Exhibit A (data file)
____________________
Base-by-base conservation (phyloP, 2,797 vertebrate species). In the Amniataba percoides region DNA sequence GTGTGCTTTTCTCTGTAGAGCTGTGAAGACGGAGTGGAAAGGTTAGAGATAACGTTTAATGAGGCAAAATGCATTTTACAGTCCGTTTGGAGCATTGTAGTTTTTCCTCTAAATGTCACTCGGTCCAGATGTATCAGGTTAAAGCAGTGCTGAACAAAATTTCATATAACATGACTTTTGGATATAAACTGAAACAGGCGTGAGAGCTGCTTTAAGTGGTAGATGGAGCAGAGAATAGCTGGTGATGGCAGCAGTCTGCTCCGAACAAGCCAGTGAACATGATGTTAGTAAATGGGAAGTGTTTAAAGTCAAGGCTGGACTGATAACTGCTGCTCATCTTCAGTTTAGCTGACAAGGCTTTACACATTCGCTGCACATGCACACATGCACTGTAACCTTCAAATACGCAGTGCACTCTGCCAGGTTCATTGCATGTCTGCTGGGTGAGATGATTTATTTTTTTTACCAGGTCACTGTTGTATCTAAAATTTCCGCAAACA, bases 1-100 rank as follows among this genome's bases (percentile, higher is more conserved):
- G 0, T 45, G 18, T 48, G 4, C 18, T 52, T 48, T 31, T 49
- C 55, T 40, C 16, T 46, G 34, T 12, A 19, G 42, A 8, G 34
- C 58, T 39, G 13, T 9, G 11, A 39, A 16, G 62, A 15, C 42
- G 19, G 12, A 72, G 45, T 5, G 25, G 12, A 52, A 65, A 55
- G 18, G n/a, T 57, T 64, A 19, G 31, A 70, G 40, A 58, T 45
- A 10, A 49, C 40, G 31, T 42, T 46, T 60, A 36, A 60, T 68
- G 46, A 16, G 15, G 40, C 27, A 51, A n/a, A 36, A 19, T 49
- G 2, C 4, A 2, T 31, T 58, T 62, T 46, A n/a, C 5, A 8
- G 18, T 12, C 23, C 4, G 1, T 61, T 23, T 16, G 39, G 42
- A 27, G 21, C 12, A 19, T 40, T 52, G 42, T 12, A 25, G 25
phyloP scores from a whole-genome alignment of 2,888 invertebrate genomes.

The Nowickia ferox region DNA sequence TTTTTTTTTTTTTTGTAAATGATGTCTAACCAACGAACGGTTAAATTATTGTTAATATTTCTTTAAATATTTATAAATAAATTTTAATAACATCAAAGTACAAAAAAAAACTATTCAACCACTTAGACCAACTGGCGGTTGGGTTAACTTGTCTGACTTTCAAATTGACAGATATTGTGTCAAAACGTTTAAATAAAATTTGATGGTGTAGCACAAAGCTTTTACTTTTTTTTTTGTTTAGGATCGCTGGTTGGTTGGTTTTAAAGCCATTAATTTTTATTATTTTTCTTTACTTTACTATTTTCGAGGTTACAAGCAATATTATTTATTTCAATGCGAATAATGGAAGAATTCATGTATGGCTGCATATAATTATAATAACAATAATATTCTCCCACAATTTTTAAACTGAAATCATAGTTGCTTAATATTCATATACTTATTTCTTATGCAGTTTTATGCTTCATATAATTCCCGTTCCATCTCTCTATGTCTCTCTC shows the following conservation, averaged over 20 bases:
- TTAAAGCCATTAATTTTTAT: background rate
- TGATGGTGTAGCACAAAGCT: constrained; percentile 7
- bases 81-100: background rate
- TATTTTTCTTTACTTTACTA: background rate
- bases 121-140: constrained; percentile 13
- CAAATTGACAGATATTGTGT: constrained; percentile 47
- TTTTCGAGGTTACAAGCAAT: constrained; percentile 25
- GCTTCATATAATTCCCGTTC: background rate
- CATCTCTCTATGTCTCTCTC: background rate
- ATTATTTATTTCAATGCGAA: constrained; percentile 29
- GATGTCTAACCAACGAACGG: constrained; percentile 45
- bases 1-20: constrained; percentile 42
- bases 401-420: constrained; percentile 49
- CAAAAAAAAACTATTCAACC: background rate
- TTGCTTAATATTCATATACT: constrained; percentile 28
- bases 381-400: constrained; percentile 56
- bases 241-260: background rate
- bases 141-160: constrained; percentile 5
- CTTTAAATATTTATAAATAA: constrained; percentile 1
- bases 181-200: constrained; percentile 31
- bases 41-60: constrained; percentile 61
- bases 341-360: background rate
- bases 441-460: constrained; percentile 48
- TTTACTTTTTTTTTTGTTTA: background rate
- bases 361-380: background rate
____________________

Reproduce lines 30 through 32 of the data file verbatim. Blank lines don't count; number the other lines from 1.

- bases 241-260: background rate
- bases 141-160: constrained; percentile 5
- CTTTAAATATTTATAAATAA: constrained; percentile 1